In case you missed it, Microsoft finally ended support for its hugely-popular Windows 7 operating system yesterday, January 14, 2020. What does that mean? Well, Microsoft won’t be issuing any further patches, bug fixes, or new features for the ageing software, which was first introduced back in summer 2009.
That means any vulnerabilities uncovered by cyber criminals will not be fixed – and your PC (and more importantly, the personal data on it) could be hacked by attackers, or locked down in a serious ransomware attack. And that threat isn’t academic, either. Windows 7 users are already at risk – just 24 hours after support for the operating system ended.
According to reliable publication KrebsOnSecurity, Microsoft has started to roll-out a patch for a very worrying cryptographic flaw built into Windows that could leave software installations vulnerable to malware spoofing as trusted components. The flaw – found in Windows component crypt32.dll – is such a serious threat that Microsoft has quietly shipped a patch to all government security services ahead of the release to the wider public, KrebsOnSecurity reports.
According to the security-centric blog: “Sources tell KrebsOnSecurity that Microsoft Corp. is slated to release a software update on Tuesday to fix an extraordinarily serious security vulnerability in a core cryptographic component present in all versions of Windows.
“Those sources say Microsoft has quietly shipped a patch for the bug to branches of the U.S. military and to other high-value customers/targets that manage key Internet infrastructure, and that those organisations have been asked to sign agreements preventing them from disclosing details of the flaw prior to Jan. 14, the first Patch Tuesday of 2020.”
Microsoft has denied this report in a later statement. But regardless of whether the US government got a heads-up on the patch, the most worrying thing is that the flaw – which impacts all versions of Windows, including Windows 7 – will not be rolled-out to anyone who is still using a version of Windows 7 after January 14, 2020.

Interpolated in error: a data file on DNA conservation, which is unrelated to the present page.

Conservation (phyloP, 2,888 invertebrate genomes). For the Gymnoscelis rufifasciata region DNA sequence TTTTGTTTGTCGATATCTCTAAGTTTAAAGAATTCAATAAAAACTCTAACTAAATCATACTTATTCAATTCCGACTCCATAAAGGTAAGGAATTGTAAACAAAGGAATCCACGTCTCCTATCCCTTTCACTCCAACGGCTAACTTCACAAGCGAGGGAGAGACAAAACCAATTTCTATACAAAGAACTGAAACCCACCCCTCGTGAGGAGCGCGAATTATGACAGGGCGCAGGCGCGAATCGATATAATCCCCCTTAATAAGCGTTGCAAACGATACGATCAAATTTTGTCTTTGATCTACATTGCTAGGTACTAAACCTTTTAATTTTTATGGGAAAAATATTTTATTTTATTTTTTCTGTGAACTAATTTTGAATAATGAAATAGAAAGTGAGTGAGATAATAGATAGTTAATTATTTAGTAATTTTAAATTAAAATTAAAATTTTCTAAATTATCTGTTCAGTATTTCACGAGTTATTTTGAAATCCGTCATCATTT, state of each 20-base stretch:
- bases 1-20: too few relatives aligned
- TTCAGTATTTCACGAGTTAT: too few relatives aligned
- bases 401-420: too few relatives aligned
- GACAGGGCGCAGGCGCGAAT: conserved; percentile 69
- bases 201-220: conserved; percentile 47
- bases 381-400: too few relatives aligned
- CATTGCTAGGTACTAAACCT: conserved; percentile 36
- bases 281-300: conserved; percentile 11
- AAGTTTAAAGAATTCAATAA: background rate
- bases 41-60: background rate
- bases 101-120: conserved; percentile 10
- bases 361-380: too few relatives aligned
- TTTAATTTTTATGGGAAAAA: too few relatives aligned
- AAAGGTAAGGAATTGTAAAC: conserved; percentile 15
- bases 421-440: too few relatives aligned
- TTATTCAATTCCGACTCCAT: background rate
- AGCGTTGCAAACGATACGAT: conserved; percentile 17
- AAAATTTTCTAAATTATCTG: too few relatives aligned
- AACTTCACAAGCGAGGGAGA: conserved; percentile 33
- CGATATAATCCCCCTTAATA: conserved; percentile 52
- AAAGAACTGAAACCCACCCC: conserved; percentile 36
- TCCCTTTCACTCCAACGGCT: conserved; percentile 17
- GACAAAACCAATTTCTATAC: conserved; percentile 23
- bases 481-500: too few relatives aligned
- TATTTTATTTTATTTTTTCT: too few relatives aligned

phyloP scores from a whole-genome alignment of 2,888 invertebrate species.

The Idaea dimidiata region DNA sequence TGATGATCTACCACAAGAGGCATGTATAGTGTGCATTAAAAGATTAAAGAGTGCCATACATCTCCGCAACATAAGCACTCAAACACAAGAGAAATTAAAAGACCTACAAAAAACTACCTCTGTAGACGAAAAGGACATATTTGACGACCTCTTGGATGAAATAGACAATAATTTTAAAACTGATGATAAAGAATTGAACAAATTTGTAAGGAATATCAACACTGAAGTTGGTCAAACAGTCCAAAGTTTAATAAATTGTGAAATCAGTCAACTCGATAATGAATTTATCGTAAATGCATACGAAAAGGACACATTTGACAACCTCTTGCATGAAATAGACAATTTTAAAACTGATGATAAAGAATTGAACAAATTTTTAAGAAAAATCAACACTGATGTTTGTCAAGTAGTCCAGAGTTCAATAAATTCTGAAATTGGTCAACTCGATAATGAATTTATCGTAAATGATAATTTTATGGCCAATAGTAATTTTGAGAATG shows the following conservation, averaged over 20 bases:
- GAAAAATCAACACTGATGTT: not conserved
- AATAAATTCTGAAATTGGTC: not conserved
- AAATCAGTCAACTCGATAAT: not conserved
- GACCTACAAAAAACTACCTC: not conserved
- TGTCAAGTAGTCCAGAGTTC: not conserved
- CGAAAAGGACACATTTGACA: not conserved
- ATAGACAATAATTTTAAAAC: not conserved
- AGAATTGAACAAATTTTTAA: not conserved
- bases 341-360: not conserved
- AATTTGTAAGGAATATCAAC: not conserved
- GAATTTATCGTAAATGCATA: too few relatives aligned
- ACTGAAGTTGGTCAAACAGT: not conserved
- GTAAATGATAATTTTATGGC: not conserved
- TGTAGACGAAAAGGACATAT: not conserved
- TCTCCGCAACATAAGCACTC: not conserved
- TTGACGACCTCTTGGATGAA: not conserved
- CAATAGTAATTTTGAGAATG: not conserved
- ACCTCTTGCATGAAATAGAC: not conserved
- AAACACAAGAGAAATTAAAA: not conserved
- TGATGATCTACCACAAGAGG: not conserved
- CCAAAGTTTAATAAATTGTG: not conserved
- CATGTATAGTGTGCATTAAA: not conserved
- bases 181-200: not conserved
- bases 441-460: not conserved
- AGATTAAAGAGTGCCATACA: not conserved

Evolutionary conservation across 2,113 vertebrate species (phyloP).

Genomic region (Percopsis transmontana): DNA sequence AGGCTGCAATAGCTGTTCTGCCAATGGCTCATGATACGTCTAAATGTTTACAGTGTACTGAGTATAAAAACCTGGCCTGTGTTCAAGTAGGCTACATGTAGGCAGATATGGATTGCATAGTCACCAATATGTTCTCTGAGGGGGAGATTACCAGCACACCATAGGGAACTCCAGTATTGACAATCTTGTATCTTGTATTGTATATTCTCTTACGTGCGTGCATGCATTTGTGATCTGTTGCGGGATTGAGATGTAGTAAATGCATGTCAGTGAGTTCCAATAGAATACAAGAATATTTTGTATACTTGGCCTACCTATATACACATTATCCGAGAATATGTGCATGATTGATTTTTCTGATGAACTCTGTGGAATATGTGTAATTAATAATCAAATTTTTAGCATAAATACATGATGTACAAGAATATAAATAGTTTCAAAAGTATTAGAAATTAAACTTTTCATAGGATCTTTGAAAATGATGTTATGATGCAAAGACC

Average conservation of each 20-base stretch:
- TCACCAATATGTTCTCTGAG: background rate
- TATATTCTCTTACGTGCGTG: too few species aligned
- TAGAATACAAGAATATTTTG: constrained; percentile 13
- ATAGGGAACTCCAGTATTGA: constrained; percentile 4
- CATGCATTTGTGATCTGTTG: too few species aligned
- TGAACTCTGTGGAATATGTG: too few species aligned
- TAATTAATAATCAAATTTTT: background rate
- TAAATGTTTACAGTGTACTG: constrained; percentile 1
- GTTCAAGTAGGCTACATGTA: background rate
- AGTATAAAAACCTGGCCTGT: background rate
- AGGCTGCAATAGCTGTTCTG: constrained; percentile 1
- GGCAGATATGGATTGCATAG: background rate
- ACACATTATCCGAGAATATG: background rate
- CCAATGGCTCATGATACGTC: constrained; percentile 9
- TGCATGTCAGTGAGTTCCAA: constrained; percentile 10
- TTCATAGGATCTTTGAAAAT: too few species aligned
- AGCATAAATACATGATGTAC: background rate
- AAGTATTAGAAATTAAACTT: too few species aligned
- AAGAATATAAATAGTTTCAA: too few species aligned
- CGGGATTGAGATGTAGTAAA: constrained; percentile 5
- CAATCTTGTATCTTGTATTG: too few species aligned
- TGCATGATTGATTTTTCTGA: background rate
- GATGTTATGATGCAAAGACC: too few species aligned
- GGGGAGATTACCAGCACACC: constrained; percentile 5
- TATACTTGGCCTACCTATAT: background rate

Of course, Microsoft has offered ample warning to users about the dangers of using an operating that is no longer in support from the manufacturing. Nonetheless, this is a pretty serious test for users – and hours after the deadline for the operating system.
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If you haven’t already upgraded to a version of Windows that is still in support, or switched to Ubuntu or another Linux-based alternative, then this is a pretty good time to update. This is just the first in what could be a very long list of vulnerabilities and issues buried within Windows 7 that could leave you under threat.
Roughly 440 million people are still using Windows 7 worldwide – although not all of these will be without support from the Redmond-based company. Microsoft has already confirmed that Windows 7 Professional and Windows 7 Enterprise users who have purchased Extended Security Updates (ESU) will still receive critical security updates for the next three years. So, if you’ve shelled out for this extra, you can continue to use Windows 7 safe in the knowledge that any show-stopping bugs will be quashed by Microsoft.
Extended Security Updates (ESU) means crucial updates will continue even though both Windows 7 versions will not receive regular bug fixes and updates or assistance from Microsoft Support. Enterprise customers will still be able to receive security support until 2023 if they sign-up for Extended Security Updates (ESU), which is still available.
For everyone else, you’ve got no choice but to change operating systems. Microsoft did offer a free upgrade to Windows 10 for anyone running a legitimate version of Windows 7, 8 and 8.1 between July 2015 and July 2016. However, the company tells us the promotion has long since shuttered and is no longer to anyone hoping to upgrade. Instead, it encourages Windows users to buy a licence for the latest version of the operating system.
That’s not a cheap ask, given that Windows 10 Home edition costs £119.99 for a single license, which is valid for one PC. And that’s the cheapest available option. The price to upgrade your PC spirals to £219.99 for Windows 10 Pro and a jaw-dropping £339 for Windows 10 Pro for Workstations.
However, an immense number of our loyal readers have reached out to say that Microsoft’s upgrade tool – you know, the one that was supposed to have shuttered back in July 2016 – is still working. Unfortunately, we’ve yet been able to verify this claim, but if you have a valid license key for your current version of Windows 7, Windows 8 or Windows 8.1, it’s surely worth a shot?
In a statement, Microsoft said: “If you continue to use an unsupported version of Windows, your PC will still work, but it will become more vulnerable to security risks and viruses. Your PC will continue to start and run, but you will no longer receive software updates, including security updates, from Microsoft.”
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